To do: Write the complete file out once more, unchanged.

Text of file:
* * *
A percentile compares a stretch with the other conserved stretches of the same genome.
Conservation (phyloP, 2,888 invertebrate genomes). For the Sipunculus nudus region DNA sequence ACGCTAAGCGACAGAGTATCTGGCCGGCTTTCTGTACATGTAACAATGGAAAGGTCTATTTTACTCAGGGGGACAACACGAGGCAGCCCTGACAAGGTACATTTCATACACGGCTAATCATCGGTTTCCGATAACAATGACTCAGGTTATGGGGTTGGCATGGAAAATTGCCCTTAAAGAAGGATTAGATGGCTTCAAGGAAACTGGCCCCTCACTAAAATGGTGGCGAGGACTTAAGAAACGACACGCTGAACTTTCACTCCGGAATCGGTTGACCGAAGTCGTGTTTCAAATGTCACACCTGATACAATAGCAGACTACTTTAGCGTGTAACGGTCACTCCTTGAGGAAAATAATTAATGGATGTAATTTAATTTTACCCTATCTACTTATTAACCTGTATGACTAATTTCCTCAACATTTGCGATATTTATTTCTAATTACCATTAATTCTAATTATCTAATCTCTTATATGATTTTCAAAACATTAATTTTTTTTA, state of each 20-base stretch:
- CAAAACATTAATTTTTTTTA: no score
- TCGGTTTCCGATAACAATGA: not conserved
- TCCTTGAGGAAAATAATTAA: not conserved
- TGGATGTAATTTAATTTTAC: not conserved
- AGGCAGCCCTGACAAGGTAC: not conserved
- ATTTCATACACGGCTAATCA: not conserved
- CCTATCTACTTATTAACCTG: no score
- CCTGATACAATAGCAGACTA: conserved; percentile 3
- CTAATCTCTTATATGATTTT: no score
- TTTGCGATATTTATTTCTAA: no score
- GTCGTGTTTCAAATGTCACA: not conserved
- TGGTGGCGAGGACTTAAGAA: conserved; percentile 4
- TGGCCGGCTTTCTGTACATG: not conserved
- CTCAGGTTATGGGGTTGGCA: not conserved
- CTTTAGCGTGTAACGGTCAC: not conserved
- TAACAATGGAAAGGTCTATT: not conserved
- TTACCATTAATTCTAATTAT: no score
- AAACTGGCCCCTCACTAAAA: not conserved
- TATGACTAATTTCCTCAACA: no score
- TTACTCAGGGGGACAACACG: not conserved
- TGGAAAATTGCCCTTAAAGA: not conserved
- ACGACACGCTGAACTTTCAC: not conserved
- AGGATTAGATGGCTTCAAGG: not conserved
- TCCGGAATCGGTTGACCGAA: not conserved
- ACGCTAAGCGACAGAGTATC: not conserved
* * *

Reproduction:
A percentile compares a stretch with the other conserved stretches of the same genome.
Conservation (phyloP, 2,888 invertebrate genomes). For the Sipunculus nudus region DNA sequence ACGCTAAGCGACAGAGTATCTGGCCGGCTTTCTGTACATGTAACAATGGAAAGGTCTATTTTACTCAGGGGGACAACACGAGGCAGCCCTGACAAGGTACATTTCATACACGGCTAATCATCGGTTTCCGATAACAATGACTCAGGTTATGGGGTTGGCATGGAAAATTGCCCTTAAAGAAGGATTAGATGGCTTCAAGGAAACTGGCCCCTCACTAAAATGGTGGCGAGGACTTAAGAAACGACACGCTGAACTTTCACTCCGGAATCGGTTGACCGAAGTCGTGTTTCAAATGTCACACCTGATACAATAGCAGACTACTTTAGCGTGTAACGGTCACTCCTTGAGGAAAATAATTAATGGATGTAATTTAATTTTACCCTATCTACTTATTAACCTGTATGACTAATTTCCTCAACATTTGCGATATTTATTTCTAATTACCATTAATTCTAATTATCTAATCTCTTATATGATTTTCAAAACATTAATTTTTTTTA, state of each 20-base stretch:
- CAAAACATTAATTTTTTTTA: no score
- TCGGTTTCCGATAACAATGA: not conserved
- TCCTTGAGGAAAATAATTAA: not conserved
- TGGATGTAATTTAATTTTAC: not conserved
- AGGCAGCCCTGACAAGGTAC: not conserved
- ATTTCATACACGGCTAATCA: not conserved
- CCTATCTACTTATTAACCTG: no score
- CCTGATACAATAGCAGACTA: conserved; percentile 3
- CTAATCTCTTATATGATTTT: no score
- TTTGCGATATTTATTTCTAA: no score
- GTCGTGTTTCAAATGTCACA: not conserved
- TGGTGGCGAGGACTTAAGAA: conserved; percentile 4
- TGGCCGGCTTTCTGTACATG: not conserved
- CTCAGGTTATGGGGTTGGCA: not conserved
- CTTTAGCGTGTAACGGTCAC: not conserved
- TAACAATGGAAAGGTCTATT: not conserved
- TTACCATTAATTCTAATTAT: no score
- AAACTGGCCCCTCACTAAAA: not conserved
- TATGACTAATTTCCTCAACA: no score
- TTACTCAGGGGGACAACACG: not conserved
- TGGAAAATTGCCCTTAAAGA: not conserved
- ACGACACGCTGAACTTTCAC: not conserved
- AGGATTAGATGGCTTCAAGG: not conserved
- TCCGGAATCGGTTGACCGAA: not conserved
- ACGCTAAGCGACAGAGTATC: not conserved